WASHINGTON — A controversial program to pay parents to document the effects of pesticide exposure on their children was canceled Friday by the acting head of the Environmental Protection Agency, whose confirmation to the post had been jeopardized by the study.
The decision by Stephen L. Johnson removed a parliamentary hurdle to a Senate vote on his appointment by President Bush to become EPA's full-time administrator. Two Senate Democrats -- including Barbara Boxer of California -- had placed a hold on a confirmation vote on Johnson after he refused this week to cancel the pesticide study.
The program, which had been suspended by EPA officials late last year, would have paid low-income families in Florida $970 if they agreed to record evidence -- including videotaping -- on how pesticides used in their homes affected their children.
At Johnson's confirmation hearing Wednesday, Boxer blasted the program and called on him to officially end it. But Johnson said he would not do so until the EPA received an independent review of the program, called the Children's Health Environmental Exposure Research Study, or CHEERS. The results of the review are expected in May.
Joining Boxer in blocking a vote on Johnson was Sen. Bill Nelson (D-Fla.). After Johnson's cancellation of the pesticide study, the lawmakers said they were removing their holds on his nomination.
Johnson said Friday that he concluded the study could not proceed because of "gross misrepresentations and controversy."
His spokesman, Rich Hood, said: "There was a rather nasty explosion because of the way it was portrayed. This would not have exposed children to any additional pesticides. It was merely to measure the ones already exposed.
Hood added: "Researchers thought it was necessary because there are critical data gaps in our understanding of how pesticides enter the body -- through the skin or ingested or inhaled."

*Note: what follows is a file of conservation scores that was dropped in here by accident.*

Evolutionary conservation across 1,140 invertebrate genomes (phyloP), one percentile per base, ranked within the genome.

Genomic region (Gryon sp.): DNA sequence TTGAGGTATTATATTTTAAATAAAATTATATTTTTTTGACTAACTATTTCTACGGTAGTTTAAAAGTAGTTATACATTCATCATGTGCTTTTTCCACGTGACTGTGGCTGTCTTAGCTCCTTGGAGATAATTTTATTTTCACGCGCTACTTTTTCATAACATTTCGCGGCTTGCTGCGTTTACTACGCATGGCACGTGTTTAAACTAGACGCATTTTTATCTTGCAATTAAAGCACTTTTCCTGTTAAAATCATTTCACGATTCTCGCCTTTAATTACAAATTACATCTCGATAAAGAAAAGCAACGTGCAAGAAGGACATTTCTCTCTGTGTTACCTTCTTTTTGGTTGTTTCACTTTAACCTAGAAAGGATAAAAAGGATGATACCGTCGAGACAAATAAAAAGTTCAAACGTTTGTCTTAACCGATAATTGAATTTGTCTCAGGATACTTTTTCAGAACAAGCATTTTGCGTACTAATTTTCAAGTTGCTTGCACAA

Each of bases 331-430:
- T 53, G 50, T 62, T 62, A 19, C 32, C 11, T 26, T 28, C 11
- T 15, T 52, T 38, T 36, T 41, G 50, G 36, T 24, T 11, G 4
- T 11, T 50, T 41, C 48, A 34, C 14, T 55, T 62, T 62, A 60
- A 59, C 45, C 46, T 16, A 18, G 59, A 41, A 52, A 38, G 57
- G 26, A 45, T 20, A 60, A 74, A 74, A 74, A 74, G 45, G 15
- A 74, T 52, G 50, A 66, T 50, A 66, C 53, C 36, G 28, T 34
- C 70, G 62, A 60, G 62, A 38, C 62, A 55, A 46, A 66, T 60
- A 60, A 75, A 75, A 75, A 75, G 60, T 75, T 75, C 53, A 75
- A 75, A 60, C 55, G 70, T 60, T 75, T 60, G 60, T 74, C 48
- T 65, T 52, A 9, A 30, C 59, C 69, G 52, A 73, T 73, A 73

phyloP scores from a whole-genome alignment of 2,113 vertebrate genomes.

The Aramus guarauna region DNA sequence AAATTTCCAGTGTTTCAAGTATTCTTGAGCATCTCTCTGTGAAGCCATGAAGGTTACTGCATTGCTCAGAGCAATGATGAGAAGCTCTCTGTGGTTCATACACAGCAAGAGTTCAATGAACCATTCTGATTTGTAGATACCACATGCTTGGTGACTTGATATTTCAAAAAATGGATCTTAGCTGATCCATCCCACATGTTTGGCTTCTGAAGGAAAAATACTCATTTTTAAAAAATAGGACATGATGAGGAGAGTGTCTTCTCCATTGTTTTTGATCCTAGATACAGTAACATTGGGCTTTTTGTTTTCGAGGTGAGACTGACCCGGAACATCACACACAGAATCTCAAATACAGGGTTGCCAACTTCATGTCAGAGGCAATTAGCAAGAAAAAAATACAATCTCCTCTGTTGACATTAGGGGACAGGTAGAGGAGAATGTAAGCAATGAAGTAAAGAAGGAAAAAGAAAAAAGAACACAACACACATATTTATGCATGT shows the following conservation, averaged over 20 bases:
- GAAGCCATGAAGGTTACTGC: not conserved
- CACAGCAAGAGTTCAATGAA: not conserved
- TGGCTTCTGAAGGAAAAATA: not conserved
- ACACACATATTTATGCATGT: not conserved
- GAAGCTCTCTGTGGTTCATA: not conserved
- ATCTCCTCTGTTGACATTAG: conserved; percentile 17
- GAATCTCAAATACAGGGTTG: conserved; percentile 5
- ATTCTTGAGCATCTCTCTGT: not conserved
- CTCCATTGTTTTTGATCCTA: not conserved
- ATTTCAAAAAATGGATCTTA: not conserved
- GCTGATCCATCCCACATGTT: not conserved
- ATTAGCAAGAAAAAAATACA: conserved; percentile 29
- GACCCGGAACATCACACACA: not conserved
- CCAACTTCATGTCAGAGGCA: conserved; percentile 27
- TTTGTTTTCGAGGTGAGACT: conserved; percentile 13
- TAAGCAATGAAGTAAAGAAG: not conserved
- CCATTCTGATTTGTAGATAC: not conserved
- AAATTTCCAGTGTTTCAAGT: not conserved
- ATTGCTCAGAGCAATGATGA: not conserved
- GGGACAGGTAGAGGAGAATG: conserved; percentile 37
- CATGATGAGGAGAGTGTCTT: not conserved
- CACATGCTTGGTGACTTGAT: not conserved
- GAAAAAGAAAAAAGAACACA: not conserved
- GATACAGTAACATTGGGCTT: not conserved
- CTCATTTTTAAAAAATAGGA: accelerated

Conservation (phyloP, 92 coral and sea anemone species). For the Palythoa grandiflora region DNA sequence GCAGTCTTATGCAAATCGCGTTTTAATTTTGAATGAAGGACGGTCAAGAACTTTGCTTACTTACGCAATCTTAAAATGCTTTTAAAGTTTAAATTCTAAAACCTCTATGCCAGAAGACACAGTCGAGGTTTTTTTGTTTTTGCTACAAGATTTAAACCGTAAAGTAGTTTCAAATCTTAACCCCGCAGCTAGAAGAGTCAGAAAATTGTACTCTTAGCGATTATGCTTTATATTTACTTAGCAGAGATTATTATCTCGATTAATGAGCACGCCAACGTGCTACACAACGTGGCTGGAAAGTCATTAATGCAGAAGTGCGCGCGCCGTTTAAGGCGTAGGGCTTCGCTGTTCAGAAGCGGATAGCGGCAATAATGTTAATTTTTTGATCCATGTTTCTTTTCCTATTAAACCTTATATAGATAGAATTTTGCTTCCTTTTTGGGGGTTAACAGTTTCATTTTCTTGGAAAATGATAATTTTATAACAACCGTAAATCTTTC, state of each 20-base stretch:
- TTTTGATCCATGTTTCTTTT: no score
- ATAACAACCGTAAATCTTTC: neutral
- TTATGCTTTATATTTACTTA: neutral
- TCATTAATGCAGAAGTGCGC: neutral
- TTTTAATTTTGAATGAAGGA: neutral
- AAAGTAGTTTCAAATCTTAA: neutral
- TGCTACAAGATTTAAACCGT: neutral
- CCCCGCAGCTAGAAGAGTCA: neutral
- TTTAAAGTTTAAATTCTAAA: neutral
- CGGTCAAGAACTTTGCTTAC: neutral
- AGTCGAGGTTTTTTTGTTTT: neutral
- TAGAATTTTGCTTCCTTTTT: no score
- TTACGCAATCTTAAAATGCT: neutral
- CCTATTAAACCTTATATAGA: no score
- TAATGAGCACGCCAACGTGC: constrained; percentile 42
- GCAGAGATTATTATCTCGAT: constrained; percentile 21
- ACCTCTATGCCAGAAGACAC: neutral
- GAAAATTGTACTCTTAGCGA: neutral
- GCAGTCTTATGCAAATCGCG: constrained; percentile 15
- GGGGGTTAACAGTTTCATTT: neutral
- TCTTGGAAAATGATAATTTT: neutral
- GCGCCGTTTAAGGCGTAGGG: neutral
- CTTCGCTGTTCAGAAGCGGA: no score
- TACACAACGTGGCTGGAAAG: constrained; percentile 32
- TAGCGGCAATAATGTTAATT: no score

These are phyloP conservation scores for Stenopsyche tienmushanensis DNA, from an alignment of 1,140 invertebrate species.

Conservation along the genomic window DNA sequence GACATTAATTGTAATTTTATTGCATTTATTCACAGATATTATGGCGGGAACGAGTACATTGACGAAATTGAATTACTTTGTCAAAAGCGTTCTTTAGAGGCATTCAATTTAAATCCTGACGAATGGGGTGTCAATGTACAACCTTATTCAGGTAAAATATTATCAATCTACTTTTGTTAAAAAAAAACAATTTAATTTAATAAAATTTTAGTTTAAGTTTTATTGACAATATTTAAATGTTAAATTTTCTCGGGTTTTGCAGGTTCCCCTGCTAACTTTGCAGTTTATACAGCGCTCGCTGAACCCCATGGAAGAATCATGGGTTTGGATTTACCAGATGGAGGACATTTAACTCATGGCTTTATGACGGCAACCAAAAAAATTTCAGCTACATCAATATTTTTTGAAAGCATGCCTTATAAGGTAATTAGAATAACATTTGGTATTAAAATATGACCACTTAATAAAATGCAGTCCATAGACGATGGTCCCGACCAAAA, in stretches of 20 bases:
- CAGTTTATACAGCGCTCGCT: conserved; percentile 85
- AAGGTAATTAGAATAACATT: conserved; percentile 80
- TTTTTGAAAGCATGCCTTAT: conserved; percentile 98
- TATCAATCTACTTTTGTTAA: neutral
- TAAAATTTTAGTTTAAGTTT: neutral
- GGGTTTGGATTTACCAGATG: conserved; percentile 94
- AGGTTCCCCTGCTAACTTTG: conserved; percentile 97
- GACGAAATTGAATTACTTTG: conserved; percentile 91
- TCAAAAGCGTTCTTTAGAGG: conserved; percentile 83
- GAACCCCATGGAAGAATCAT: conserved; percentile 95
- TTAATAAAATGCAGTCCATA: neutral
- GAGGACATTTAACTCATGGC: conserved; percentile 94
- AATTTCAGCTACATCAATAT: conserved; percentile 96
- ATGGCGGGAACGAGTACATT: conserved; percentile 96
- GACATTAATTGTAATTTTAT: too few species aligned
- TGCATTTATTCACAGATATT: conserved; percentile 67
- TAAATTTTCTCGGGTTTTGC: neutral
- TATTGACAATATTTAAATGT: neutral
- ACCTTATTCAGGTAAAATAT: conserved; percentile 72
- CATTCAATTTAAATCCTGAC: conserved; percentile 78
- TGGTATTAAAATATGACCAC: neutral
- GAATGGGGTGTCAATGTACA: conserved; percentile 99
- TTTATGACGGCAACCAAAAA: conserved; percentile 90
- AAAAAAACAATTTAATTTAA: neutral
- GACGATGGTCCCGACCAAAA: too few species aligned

Boxer said she was pleased Johnson had "recognized the gross error in judgment the EPA made when [it] concocted this immoral program to test pesticides on children."
The study was "a reprehensible idea that never should have made it out of the boardroom," Boxer said, "and I am just happy that it was stopped before any children were put in harm's way."
The senator added that she had not decided whether to support Johnson's confirmation, which was pending before the Senate Environment and Public Works Committee.
"She is concerned over the larger philosophy behind the program," said David Sandretti, Boxer's spokesman. "This could be the tip of the iceberg in terms of human testing."
Johnson has been EPA's acting administrator for several months and was nominated in March by Bush to be its full-time chief. A biologist and pathologist, Johnson is a 24-year veteran of the EPA and would be the first scientist to head it. His nomination drew praise from Republicans, Democrats, industry officials and many environmentalists and, until the flap over the pesticide program, his confirmation seemed assured.
The EPA started accepting applications for the program last year and said the study would not pose additional risks because it would only accept families already using pesticides.
But the agency suspended the study in November after outcries from various groups, including the Alliance for Human Research Protection in New York. The project came under more criticism when it was disclosed that the American Chemistry Council had paid $2 million toward the $9-million study.
"We are gratified that when this abominable experiment was exposed to the public, the pesticide industry and its EPA advocates had to surrender," said Vera Sharav, president of the Alliance for Human Research Protection.